In the High Peaks

Sunday, September 29, 2013

Had Too Much Fun at the Nook E-Book 50% Off Sale

And a good time was had by me. The stars were aligned last evening. I had a Barnes and Noble gift card of $25 AND this weekend Barnes and Noble is offering 50 percent off selected titles of best-selling fiction and nonfiction.

What did I get?? I was stunned, when on  Friday night I discovered that Marisha Pessl's Night Film was available for $6.49. (Do visit the discussion and interview about the novel's unique features!) I wanted a captivating title for the weekend and expected to pay much more for it, but surprise!  In 2006, I read Pessl's Special Topics in Calamity Physics and was awed by her vision, talent, and, for a very young woman, her craft. I loved the book and could not race through it because I kept rereading passages that were so elegantly handled. The entire book struck me that way. Night Film is Pessl's first novel since 2006. I'm not far into it, but by page 20, I was already doing that "rereading passages" thing again because I'm so bowled over by the way she writes.

What else did I purchase in this price-slashing of e-books for the Nook?
The Bat by Jo Nesbo
The Redeemer by Jo Nesbo
B is for Burglar by Sue Grafton--very cheap, but not on the bestseller-slashed price list 
Murder of a Stacked Librarian (A Scumble River Mystery) by Denise Swanson--very cheap- not on the list
Zealot: The Life and Times of Jesus of Nazareth by Reza Aslan  
This title may surprise some of you as one of my selections. It's nonfiction and is a historical analysis or reconstruction of the life and times of the real-life Jesus and the years immediately after his death, as best as can be sorted out. I researched the author and reviews of this book thoroughly, quite painstakingly, in fact. It has received excellent reviews for being authoritative and scholarly, although completely within the grasp of the non-academic reader. I like that fact and have started reading it. I will say I've always been interested in the historical aspects of the man--the world he grew up in and the messianic aspects of first-century Palestine. I'll admit my friends find this interest a peculiar fact about me, because I'm an enthusiastic agnostic.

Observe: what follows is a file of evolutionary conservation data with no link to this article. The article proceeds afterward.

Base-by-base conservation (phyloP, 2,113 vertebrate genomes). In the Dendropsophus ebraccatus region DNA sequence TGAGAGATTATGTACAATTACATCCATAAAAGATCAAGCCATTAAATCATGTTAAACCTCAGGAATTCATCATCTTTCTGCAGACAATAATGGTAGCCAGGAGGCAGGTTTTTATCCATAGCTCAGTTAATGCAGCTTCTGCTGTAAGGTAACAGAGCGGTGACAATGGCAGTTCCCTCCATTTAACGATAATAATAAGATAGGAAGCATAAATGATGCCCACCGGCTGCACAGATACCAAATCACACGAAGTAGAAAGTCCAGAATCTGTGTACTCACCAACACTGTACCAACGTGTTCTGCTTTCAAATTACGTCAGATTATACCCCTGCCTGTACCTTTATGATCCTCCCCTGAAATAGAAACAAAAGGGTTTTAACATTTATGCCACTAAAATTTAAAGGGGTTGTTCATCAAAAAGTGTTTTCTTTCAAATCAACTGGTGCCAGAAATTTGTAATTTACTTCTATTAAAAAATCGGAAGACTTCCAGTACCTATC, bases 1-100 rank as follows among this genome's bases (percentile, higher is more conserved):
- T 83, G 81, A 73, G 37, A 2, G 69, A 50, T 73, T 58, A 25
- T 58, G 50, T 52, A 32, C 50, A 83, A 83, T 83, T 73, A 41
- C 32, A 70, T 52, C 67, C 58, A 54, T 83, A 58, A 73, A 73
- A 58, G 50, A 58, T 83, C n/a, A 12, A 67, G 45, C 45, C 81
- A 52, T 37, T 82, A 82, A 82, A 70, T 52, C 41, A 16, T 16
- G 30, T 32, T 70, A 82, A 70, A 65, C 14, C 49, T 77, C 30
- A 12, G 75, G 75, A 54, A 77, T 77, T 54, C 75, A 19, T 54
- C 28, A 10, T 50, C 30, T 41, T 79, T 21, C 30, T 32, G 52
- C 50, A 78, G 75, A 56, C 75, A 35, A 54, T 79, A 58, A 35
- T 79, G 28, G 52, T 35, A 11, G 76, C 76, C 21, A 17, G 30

1. Sounds like a great haul of e-loot! I'm glad you like Pessi's writing. I couldn't follow her first book, so gave up. Reading Nesbo will probably be a good thriller experience, and Sue Grafton's book are always a vacation weekend to me.
    Saw Reza Aslan on TV, and he seems like a very smart, well-informed person, who has come under some criticism, but to me, not by reputable sources (Fox TV).
    I'd certainly look through the book if I saw it, not because of the religious aspect, but the historical information about the region and what was going on. Knowing more history can't hurt.

    1. Kathy,
      I'm always delighted to read your comments. Yes, Pessl's first book took some patience and a younger brain than I possess today, but I loved it.

      I'm so interested that you had the chance to see Reza Aslan on television, and I agree, I'm not at all put off by the fact that Fox TV criticized him.
      And you're so right, it's the historical aspect that has me hooked on the book already, though I'm only up to page 50. Illuminating!

  2. Thank you for your comment.

    I think you've nailed it: my younger brain could have followed Pessi's first book. When I think of what I read years ago, my mind boggles -- and much faster, too.

    I hope you mention a few of the historical points in the book. Maybe I'll look around the library or at Barnes and Noble just to look through it.

    1. Kathy,
      I haven't been able to get to Pessl's book yet because I'm trying to fully participate in the German Literature Month event. Still, Pessl's on my mind--got to get to it soon!